The Government knew about a looming sexual abuse scandal within the aid sector involving 300 people, the former International Development Secretary has claimed as she accused charities of creating a “culture of denial”.
Amid fresh allegations over an alleged prostitution scandal embroiling Oxfam, Priti Patel claimed that instances of sexual abuse were “well documented”, adding that the disclosures were “just the tip of the iceberg”.
She said that although she had raised the issue with the Department for International Development while in office, there had been “no international leadership” on the issue.
It comes two days after Ms Patel called for a criminal investigation into Oxfam, telling this newspaper that the charity’s handling of the controversy had been “absolutely scandalous”.
Speaking to the BBC’s John Pienaar, Ms Patel said: “I knew this was going on… I made this our own agenda, I did my research, this [sex abuse] is well documented. The tragedy is there has been no international leadership on this whatever.”
“People knew in DFID, I raised this directly with my department at the time…. The UN said last year there were 120 cases involving 300 people – and that is just the tip of the iceberg”
“There is a culture of denial [of sexual abuse] in the aid sector… my former Department did not raise this with me, I raised it with them”
“There are no databases of these predatory paedophiles that exist and we need them … to stop this disgusting and corrosive culture of the revolving door in aid agencies.”
Ms Patel’s comment came as her successor, Penny Mordaunt, suggested that “predatory” individuals may be targeting disaster charities in order to prey on vulnerable people.
Ahead of a showdown with the charity’s leaders on Monday, Penny Mordaunt has warned the charity that it faces having its funding withdrawn if it fails to cooperate over an alleged cover up of a prostitution scandal.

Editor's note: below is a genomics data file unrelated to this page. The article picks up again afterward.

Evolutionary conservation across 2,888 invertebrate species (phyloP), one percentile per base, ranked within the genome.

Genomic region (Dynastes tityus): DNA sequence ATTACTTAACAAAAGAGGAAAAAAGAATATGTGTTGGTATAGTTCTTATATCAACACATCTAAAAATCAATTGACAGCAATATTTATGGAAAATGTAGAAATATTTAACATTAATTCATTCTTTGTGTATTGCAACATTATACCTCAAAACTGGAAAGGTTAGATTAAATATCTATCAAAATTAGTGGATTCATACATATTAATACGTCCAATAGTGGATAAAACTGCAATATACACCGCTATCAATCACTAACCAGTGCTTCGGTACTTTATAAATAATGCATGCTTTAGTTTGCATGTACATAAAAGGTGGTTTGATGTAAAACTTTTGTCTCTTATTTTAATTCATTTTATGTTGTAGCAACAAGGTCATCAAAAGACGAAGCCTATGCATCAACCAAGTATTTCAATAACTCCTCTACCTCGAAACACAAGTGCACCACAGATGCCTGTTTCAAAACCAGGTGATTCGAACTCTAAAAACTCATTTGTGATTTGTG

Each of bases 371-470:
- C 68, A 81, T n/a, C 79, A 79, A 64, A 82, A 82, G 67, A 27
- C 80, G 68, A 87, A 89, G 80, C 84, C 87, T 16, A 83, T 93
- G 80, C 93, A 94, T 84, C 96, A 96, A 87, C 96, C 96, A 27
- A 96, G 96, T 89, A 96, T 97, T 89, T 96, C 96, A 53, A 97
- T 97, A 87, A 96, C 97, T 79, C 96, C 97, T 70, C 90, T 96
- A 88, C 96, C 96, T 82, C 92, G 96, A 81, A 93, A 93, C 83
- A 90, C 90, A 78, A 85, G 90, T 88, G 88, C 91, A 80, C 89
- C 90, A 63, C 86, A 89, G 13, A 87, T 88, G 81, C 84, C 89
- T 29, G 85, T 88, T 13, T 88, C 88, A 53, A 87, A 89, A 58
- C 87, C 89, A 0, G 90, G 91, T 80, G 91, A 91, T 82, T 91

Describing reports of aid workers using prostitutes while working in disaster-stricken Haiti as a “betrayal”, Ms Mordaunt said the decision not to handover evidence to the authorities was an “absolute absence of leadership”.
She told the BBC’s Andrew Marr: “I think it’s shocking and it doesn’t matter how good the safeguarding practices are in an organisation, if that organisation does not have the moral leadership to do the right thing, and where in particular they have evidence of criminal activity to pass that information to the relevant authorities including prosecuting authorities, that’s an absolute absence of leadership.”
Asked whether Oxfam had failed in its moral leadership, she replied: “Yes, I do.”
Amid reports of similar incidents taking place in other charities, Ms Mordaunt she that the entire sector needed to address the problem.
It comes as Oxfam faces fresh allegations over former employees using prostitutes while working in Chad.
Just days after the charity was accused of covering up a prostitution scandal in Haiti, it has been alleged that former aid workers posted to the central African country also repeatedly invited women believed to be prostitutes to the house they were staying.
Roland van Hauwermeiren, Oxfam’s country director in Haiti who was allowed to resign in 2011 after admitting his involvement, was also head of the charity’s mission to Chad at the time of the alleged controversy.